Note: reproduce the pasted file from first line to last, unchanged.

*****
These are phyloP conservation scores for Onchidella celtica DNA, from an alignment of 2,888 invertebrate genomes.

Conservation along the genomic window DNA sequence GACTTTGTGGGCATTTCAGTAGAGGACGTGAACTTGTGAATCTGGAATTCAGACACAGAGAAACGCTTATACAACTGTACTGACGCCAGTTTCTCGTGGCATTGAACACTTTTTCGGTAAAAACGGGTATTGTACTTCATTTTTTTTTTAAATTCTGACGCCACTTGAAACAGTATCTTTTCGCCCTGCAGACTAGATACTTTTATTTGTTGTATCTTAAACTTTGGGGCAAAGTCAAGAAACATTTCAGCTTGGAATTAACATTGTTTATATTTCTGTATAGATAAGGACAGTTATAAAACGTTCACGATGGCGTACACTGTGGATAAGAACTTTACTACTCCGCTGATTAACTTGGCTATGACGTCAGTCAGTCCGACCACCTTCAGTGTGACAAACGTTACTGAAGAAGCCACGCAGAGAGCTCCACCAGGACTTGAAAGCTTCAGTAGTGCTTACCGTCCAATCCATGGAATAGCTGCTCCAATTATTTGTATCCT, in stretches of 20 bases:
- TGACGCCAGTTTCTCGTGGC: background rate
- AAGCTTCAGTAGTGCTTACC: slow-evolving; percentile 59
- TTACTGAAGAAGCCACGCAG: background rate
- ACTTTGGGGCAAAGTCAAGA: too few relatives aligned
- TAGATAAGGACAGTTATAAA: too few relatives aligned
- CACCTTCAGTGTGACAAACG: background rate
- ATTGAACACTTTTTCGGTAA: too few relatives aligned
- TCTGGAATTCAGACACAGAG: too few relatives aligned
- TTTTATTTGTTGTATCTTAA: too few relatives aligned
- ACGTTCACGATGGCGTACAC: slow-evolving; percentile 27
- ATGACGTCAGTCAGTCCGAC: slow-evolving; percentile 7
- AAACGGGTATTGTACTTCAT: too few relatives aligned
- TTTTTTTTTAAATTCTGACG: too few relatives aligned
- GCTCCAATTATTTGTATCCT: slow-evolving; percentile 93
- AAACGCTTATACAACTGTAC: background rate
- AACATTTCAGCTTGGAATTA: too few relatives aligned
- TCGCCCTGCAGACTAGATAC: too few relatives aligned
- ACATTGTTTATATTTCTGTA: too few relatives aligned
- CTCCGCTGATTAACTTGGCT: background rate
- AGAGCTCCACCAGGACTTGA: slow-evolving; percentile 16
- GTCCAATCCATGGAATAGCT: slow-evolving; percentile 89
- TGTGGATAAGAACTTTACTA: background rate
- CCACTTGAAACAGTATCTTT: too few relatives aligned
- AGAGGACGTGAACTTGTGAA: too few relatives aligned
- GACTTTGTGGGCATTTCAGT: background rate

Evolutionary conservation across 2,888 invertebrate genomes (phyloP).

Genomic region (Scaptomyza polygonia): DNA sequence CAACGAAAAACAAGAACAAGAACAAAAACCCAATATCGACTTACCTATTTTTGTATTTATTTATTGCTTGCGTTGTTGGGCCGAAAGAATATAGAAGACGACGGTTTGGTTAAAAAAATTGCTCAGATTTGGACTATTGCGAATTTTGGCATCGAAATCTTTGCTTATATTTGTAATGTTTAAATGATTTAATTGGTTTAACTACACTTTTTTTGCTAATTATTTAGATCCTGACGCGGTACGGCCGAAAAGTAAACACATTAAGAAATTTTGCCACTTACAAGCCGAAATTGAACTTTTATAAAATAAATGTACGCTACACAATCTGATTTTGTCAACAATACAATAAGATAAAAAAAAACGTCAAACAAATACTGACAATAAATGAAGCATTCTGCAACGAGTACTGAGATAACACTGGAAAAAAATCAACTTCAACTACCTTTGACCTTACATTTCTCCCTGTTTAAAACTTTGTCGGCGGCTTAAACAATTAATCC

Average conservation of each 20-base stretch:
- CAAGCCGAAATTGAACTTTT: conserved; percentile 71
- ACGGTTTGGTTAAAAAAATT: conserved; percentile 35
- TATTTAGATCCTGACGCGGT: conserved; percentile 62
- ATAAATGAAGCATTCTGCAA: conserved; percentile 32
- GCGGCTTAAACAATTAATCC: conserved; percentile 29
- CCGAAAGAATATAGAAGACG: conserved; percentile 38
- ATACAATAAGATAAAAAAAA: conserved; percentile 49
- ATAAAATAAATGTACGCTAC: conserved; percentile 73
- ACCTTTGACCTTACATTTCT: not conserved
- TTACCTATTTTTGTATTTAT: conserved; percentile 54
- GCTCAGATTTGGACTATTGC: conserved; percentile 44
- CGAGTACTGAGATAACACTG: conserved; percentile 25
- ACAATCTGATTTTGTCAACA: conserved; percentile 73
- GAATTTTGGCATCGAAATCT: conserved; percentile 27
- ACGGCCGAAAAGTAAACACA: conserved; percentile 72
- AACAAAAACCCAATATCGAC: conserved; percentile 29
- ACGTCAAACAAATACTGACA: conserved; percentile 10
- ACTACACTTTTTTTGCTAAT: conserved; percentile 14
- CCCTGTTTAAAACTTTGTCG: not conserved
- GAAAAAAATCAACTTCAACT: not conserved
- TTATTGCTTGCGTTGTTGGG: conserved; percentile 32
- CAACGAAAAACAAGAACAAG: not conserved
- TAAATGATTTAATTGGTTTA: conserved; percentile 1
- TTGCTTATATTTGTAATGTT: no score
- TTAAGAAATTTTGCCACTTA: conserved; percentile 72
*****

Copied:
These are phyloP conservation scores for Onchidella celtica DNA, from an alignment of 2,888 invertebrate genomes.

Conservation along the genomic window DNA sequence GACTTTGTGGGCATTTCAGTAGAGGACGTGAACTTGTGAATCTGGAATTCAGACACAGAGAAACGCTTATACAACTGTACTGACGCCAGTTTCTCGTGGCATTGAACACTTTTTCGGTAAAAACGGGTATTGTACTTCATTTTTTTTTTAAATTCTGACGCCACTTGAAACAGTATCTTTTCGCCCTGCAGACTAGATACTTTTATTTGTTGTATCTTAAACTTTGGGGCAAAGTCAAGAAACATTTCAGCTTGGAATTAACATTGTTTATATTTCTGTATAGATAAGGACAGTTATAAAACGTTCACGATGGCGTACACTGTGGATAAGAACTTTACTACTCCGCTGATTAACTTGGCTATGACGTCAGTCAGTCCGACCACCTTCAGTGTGACAAACGTTACTGAAGAAGCCACGCAGAGAGCTCCACCAGGACTTGAAAGCTTCAGTAGTGCTTACCGTCCAATCCATGGAATAGCTGCTCCAATTATTTGTATCCT, in stretches of 20 bases:
- TGACGCCAGTTTCTCGTGGC: background rate
- AAGCTTCAGTAGTGCTTACC: slow-evolving; percentile 59
- TTACTGAAGAAGCCACGCAG: background rate
- ACTTTGGGGCAAAGTCAAGA: too few relatives aligned
- TAGATAAGGACAGTTATAAA: too few relatives aligned
- CACCTTCAGTGTGACAAACG: background rate
- ATTGAACACTTTTTCGGTAA: too few relatives aligned
- TCTGGAATTCAGACACAGAG: too few relatives aligned
- TTTTATTTGTTGTATCTTAA: too few relatives aligned
- ACGTTCACGATGGCGTACAC: slow-evolving; percentile 27
- ATGACGTCAGTCAGTCCGAC: slow-evolving; percentile 7
- AAACGGGTATTGTACTTCAT: too few relatives aligned
- TTTTTTTTTAAATTCTGACG: too few relatives aligned
- GCTCCAATTATTTGTATCCT: slow-evolving; percentile 93
- AAACGCTTATACAACTGTAC: background rate
- AACATTTCAGCTTGGAATTA: too few relatives aligned
- TCGCCCTGCAGACTAGATAC: too few relatives aligned
- ACATTGTTTATATTTCTGTA: too few relatives aligned
- CTCCGCTGATTAACTTGGCT: background rate
- AGAGCTCCACCAGGACTTGA: slow-evolving; percentile 16
- GTCCAATCCATGGAATAGCT: slow-evolving; percentile 89
- TGTGGATAAGAACTTTACTA: background rate
- CCACTTGAAACAGTATCTTT: too few relatives aligned
- AGAGGACGTGAACTTGTGAA: too few relatives aligned
- GACTTTGTGGGCATTTCAGT: background rate

Evolutionary conservation across 2,888 invertebrate genomes (phyloP).

Genomic region (Scaptomyza polygonia): DNA sequence CAACGAAAAACAAGAACAAGAACAAAAACCCAATATCGACTTACCTATTTTTGTATTTATTTATTGCTTGCGTTGTTGGGCCGAAAGAATATAGAAGACGACGGTTTGGTTAAAAAAATTGCTCAGATTTGGACTATTGCGAATTTTGGCATCGAAATCTTTGCTTATATTTGTAATGTTTAAATGATTTAATTGGTTTAACTACACTTTTTTTGCTAATTATTTAGATCCTGACGCGGTACGGCCGAAAAGTAAACACATTAAGAAATTTTGCCACTTACAAGCCGAAATTGAACTTTTATAAAATAAATGTACGCTACACAATCTGATTTTGTCAACAATACAATAAGATAAAAAAAAACGTCAAACAAATACTGACAATAAATGAAGCATTCTGCAACGAGTACTGAGATAACACTGGAAAAAAATCAACTTCAACTACCTTTGACCTTACATTTCTCCCTGTTTAAAACTTTGTCGGCGGCTTAAACAATTAATCC

Average conservation of each 20-base stretch:
- CAAGCCGAAATTGAACTTTT: conserved; percentile 71
- ACGGTTTGGTTAAAAAAATT: conserved; percentile 35
- TATTTAGATCCTGACGCGGT: conserved; percentile 62
- ATAAATGAAGCATTCTGCAA: conserved; percentile 32
- GCGGCTTAAACAATTAATCC: conserved; percentile 29
- CCGAAAGAATATAGAAGACG: conserved; percentile 38
- ATACAATAAGATAAAAAAAA: conserved; percentile 49
- ATAAAATAAATGTACGCTAC: conserved; percentile 73
- ACCTTTGACCTTACATTTCT: not conserved
- TTACCTATTTTTGTATTTAT: conserved; percentile 54
- GCTCAGATTTGGACTATTGC: conserved; percentile 44
- CGAGTACTGAGATAACACTG: conserved; percentile 25
- ACAATCTGATTTTGTCAACA: conserved; percentile 73
- GAATTTTGGCATCGAAATCT: conserved; percentile 27
- ACGGCCGAAAAGTAAACACA: conserved; percentile 72
- AACAAAAACCCAATATCGAC: conserved; percentile 29
- ACGTCAAACAAATACTGACA: conserved; percentile 10
- ACTACACTTTTTTTGCTAAT: conserved; percentile 14
- CCCTGTTTAAAACTTTGTCG: not conserved
- GAAAAAAATCAACTTCAACT: not conserved
- TTATTGCTTGCGTTGTTGGG: conserved; percentile 32
- CAACGAAAAACAAGAACAAG: not conserved
- TAAATGATTTAATTGGTTTA: conserved; percentile 1
- TTGCTTATATTTGTAATGTT: no score
- TTAAGAAATTTTGCCACTTA: conserved; percentile 72